Saturday, July 6, 2013

Debugging AngularJS Source with WebStorm

The great thing about AngularJS is that it comes with a very full featured test suite. This means that you can use tests if you:

  • want to play around and try to add new features in AngularJS 
  • or try to understand AngularJS internals
This is my quick guide on the steps I had to carry out to debug the code I downloaded. I'll be using windows and webstorm. Some of these are pretty standard steps if you know nodejs + karma but should be helpful nonetheless. All commands should be run the from main AngularJS folder. The git root folder (whatever you want to call it). Not the src folder. In particular the folder where you have package.json , Gruntfile.js, karma-config-* files.

Get AngularJS source

Download (git clone) from

Make sure you have NodeJS installed 

Install the pre requisite global NodeJS packages

You need grunt and karma. Pretty painless after you have node: 
npm install -g grunt
npm install -g karma 

Download AngularJS prerequisite NodeJS packages

npm install

from the main AngularJS folder. This will basically read package.json and download any prerequisites. 

Setup your CHROME_BIN

I have this environment variable pointing to my chrome.exe (not chrome canary).

Build Angular

Build AngularJS (required if you want to run the tests):
grunt build

Run the karma server

Simple command: 
karma start karma-modules.conf.js --no-single-run --auto-watch --reporters dots
This should start chrome + run the tests (module tests in this case as I ran karma-modules.conf.js) 

Leave this command (i.e. karma) running in the background.

Now setup debug environment in WebStorm

Create a new WebStorm project from your AngularJS folder. Edit your run configurations:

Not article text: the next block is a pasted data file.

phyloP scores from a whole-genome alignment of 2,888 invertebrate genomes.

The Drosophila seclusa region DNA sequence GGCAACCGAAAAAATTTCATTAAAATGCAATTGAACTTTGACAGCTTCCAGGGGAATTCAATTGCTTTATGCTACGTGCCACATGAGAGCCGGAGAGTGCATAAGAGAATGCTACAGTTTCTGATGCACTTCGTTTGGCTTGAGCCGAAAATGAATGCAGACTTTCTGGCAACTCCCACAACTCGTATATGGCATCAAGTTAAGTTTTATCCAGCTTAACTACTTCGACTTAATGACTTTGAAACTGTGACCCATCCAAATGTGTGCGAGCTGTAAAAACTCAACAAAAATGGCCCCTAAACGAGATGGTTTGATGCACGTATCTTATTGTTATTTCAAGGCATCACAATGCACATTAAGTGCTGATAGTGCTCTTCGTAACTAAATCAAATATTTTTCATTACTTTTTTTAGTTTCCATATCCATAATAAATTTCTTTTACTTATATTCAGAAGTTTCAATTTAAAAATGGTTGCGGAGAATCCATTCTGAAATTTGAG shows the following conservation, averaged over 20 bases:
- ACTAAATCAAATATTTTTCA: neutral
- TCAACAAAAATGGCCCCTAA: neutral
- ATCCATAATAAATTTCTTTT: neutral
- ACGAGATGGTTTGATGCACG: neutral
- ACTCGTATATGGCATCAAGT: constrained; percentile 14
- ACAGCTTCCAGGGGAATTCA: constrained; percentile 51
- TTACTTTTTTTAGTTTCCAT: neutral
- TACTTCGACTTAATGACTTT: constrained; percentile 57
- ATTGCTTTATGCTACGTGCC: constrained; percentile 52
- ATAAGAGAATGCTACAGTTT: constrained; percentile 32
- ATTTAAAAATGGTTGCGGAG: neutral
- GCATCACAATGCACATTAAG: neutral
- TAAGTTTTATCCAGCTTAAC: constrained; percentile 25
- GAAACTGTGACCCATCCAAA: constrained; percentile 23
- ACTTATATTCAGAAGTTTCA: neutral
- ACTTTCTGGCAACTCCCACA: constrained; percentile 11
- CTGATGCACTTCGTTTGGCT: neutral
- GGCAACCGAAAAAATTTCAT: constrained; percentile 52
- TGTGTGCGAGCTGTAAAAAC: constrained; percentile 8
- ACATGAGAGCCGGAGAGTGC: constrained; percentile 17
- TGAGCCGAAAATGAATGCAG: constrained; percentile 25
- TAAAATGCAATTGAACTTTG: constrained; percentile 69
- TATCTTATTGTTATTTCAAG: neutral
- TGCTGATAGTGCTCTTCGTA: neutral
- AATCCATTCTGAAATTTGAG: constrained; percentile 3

(Don't mind that I already have debug karma setup, you will not). 

Add a remote debug config: 

Add set it up as follows. Call it whatever you want but url to open and remote url are important: 

Great. Now set a breakpoint, Start debugging and watch the magic happen. 

Friday, July 5, 2013

Origin null is not allowed by Access-Control-Allow-Origin Chrome fix

When working on simple html prototypes that don't really need a backend server (Single page app prototypes). You often need to load html / js files from disk. This is disallowed for your protection by default and you will get errors like:

Failed to load resource: Origin null is not allowed by Access-Control-Allow-Origin. file:///D:/asdf.html
XMLHttpRequest cannot load file:///D:/asdf.html. Origin null is not allowed by Access-Control-Allow-Origin. 

Simple solution for chrome: Start with --allow-file-access-from-files option :

chrome --allow-file-access-from-files

Saturday, June 29, 2013

ASP.NET MVC Single checkbox generates two values

So a single checkbox:

Will generate two input fields in MVC CheckboxFor:

It is because the browser does not post a checkbox when the value is false. MVC takes this into account and creates a dummy field for the case when the checkbox is unchecked. So when the checkbox is checked you get ‘true,false’ instead of ‘true’

TryUpdateModel will take this all into account and work out the correct value for you.

The most awesome option in SourceTree

Rebase by default:

Thursday, June 27, 2013

AngularJS minification

Just downloaded angular source. Its no secret that AngularJS uses google closure tools. In case you are wondering how here is the grunt config:

This uses the custom grunt task as follows:

And the contents of the grunt task are just calling google closure compiler with proper arguments:

Sunday, June 9, 2013

Typescript: Indexer enforces property compliance